Embracing Gender Inclusivity in Translation

Embracing Gender Inclusivity in Translation


Language is a powerful tool that shapes our perceptions and influences our interactions. In the realm of translation, the choice of words carries significant weight, particularly when it comes to gender inclusivity.

In this article, we delve into the importance of embracing gender inclusivity in translation, exploring challenges, innovative solutions, and actionable steps for language professionals to foster a more inclusive world.

The Challenge of Gender Inclusivity in Translation

We recently joined a call with a client who wanted to make their products more inclusive from a language perspective as well.

gender neutral

As many of you may know, for languages such as Italian this is a particularly difficult challenge. The Italian language defaults to masculine forms when addressing mixed-gender or unspecified groups: there is still no standard for effectively conveying gender neutrality, and the most common way therefore to do so is to rearrange sentences so that we do not have to express at all costs the gender of the person being referred to.

In short, this is a real challenge for many translators working with English as a source language, where a noun does not necessarily have a gender attached.

We were positively impressed that for this client, making their communications gender-neutral was a real priority.

Innovative Solutions: Breaking Gender Norms in Language

As we celebrate Pride Month, it is essential to reflect on the role of language in fostering inclusivity. In translation, gender-neutrality can make a significant impact. As language professionals, we have the power to either perpetuate stereotypes or promote inclusivity through our translations.

inclusive language

Language shapes our reality and influences our perceptions. In translation, failing to use gender-neutral language can reinforce harmful stereotypes and exclude non-binary individuals. The challenge of gender inclusivity in language extends beyond translation to how languages inherently structure gender.

For example, in Italian innovative solutions are emerging to address this issue. Some people are adopting the use of the schwa (ə) or an asterisk (*) to create gender-neutral words, like “studentə” or “student*”.

While these forms are not yet widely accepted or standardized, they represent a significant step towards more inclusive language practices.

 

Unveiling Bias: Gender Inclusivity in Machine Translation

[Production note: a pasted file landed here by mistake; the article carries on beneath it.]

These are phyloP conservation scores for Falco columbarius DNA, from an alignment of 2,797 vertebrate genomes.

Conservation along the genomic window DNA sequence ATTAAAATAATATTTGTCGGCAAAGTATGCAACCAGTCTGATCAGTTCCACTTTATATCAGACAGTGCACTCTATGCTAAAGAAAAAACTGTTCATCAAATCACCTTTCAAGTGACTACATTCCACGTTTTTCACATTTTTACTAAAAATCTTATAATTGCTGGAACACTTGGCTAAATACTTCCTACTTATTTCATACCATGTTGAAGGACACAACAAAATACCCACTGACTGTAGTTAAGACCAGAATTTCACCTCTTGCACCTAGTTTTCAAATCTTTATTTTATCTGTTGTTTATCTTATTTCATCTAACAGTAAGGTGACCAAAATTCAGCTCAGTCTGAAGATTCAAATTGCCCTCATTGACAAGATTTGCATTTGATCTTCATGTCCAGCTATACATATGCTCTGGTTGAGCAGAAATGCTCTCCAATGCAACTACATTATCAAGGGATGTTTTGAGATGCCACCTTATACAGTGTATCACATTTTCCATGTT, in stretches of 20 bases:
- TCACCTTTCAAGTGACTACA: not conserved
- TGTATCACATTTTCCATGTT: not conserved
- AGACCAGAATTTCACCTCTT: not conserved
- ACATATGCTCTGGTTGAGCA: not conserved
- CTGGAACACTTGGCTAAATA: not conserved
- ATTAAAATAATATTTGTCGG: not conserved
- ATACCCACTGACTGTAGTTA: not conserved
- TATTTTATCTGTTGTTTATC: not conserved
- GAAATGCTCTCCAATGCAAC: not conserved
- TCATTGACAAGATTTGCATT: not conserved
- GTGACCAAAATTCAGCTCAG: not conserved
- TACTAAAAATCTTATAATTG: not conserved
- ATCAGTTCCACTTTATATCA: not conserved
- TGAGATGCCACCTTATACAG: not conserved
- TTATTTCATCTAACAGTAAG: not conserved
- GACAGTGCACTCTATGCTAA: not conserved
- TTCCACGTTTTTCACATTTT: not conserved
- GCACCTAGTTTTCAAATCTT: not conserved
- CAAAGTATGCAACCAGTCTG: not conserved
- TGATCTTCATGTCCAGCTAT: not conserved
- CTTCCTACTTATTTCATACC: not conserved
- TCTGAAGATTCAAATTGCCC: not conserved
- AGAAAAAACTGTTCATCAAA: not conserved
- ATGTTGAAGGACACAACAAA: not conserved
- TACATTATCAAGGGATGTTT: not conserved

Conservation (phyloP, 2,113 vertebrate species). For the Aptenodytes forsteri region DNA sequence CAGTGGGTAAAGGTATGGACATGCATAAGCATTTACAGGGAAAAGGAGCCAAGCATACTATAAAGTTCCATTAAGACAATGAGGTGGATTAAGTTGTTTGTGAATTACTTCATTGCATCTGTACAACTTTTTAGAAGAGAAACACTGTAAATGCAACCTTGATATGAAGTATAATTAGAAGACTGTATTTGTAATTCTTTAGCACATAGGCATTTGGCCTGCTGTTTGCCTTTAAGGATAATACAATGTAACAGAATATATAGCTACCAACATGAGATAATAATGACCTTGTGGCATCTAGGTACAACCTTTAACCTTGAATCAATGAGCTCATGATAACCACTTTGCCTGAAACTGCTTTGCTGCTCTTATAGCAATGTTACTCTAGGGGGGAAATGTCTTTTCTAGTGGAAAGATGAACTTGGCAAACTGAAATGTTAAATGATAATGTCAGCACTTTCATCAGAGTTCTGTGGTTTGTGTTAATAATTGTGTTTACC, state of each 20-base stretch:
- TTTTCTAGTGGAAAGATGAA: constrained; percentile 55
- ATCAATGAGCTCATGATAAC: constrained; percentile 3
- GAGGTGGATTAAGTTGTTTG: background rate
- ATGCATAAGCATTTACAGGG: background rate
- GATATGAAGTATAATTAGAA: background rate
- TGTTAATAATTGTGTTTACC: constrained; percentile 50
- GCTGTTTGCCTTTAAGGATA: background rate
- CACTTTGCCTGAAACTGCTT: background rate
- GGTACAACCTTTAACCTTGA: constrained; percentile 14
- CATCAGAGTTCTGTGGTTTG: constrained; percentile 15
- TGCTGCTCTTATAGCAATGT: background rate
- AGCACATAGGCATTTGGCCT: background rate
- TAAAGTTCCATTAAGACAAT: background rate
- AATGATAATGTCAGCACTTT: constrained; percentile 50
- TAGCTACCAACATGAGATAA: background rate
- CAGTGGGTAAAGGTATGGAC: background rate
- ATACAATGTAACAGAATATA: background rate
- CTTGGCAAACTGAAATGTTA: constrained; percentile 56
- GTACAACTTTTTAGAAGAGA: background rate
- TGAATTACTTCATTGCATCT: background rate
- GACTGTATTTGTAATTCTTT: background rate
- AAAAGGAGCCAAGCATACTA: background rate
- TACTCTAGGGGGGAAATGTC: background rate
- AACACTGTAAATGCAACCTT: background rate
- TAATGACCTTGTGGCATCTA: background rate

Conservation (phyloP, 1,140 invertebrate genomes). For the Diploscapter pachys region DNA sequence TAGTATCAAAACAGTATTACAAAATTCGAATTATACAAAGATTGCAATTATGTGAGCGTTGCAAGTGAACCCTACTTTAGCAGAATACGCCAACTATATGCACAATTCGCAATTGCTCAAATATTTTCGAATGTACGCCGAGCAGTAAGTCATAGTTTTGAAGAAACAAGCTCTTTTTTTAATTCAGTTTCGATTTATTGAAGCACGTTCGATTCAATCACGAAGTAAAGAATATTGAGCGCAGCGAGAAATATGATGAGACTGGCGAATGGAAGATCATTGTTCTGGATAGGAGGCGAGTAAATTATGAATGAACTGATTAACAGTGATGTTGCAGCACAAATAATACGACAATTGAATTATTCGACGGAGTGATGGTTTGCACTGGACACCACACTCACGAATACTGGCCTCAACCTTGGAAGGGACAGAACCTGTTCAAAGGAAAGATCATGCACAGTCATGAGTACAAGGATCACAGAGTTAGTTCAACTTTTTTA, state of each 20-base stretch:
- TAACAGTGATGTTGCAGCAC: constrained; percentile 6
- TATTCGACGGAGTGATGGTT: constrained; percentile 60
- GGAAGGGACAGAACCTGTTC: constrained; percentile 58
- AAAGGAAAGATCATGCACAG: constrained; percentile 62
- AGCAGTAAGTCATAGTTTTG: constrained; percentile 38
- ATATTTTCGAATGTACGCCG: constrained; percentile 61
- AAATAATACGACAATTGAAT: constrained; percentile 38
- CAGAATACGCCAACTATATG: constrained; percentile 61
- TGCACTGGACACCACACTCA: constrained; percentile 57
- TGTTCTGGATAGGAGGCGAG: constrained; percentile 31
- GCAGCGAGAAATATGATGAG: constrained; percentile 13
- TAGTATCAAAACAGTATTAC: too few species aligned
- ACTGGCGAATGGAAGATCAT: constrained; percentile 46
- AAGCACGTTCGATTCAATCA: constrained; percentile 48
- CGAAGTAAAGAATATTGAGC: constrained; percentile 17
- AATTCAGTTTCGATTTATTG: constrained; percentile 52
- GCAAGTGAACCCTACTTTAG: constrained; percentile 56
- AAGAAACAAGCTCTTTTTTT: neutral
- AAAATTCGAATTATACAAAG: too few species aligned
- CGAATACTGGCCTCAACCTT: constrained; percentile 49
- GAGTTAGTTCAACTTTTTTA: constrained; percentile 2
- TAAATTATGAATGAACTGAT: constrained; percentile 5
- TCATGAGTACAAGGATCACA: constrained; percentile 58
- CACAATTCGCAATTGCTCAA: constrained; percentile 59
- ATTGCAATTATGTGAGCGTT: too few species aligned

If you are familiar with post-editing, you may have also noticed that Machine Translation (MT) systems often mirror societal biases present in their training data.

For instance, if you enter on a machine translation engine the phrase in English “The nurse completed the report”, you’ll probably get “L’infermiera ha completato la relazione” in Italian. Here, “L’infermiera” (nurse) is feminine, suggesting that nurses are female. Similarly, if you enter “The CEO gave an interview”, in French you might get “Le PDG a donné une interview.” “Le PDG” (the CEO) is masculine, implying that CEOs are male.

Addressing gender bias in MT is an ongoing process. Machine learning models must be trained on diverse datasets that reflect gender inclusivity. Additionally, collaboration between linguists, developers, and the wider community is essential to identify and rectify biases. By doing so, we can ensure that our translations are not only accurate but also inclusive and respectful of all gender identities.

 

Paving the Way for Inclusivity: Actionable Steps for Language Professionals

As language professionals, we can take several steps to ensure our translations are gender-neutral and inclusive. Awareness and continuous training are crucial; staying informed about gender-neutral language practices helps us refine our skills. Using inclusive terms whenever possible is also vital. Consulting style guides and resources that emphasize inclusivity in language is another effective approach. Furthermore, advocating for change within our professional circles can lead to broader adoption of an inclusive language in communications.

Gender-neutrality in translation is not just a linguistic preference but a social responsibility. By choosing inclusive language, we can create translations that respect all individuals, regardless of their gender identity.

This Pride Month, let us commit to making our translations more inclusive, ensuring that our words contribute to a more respectful world.

Happy Pride Month! Let’s celebrate diversity and inclusivity in all forms, including the language we use every day.

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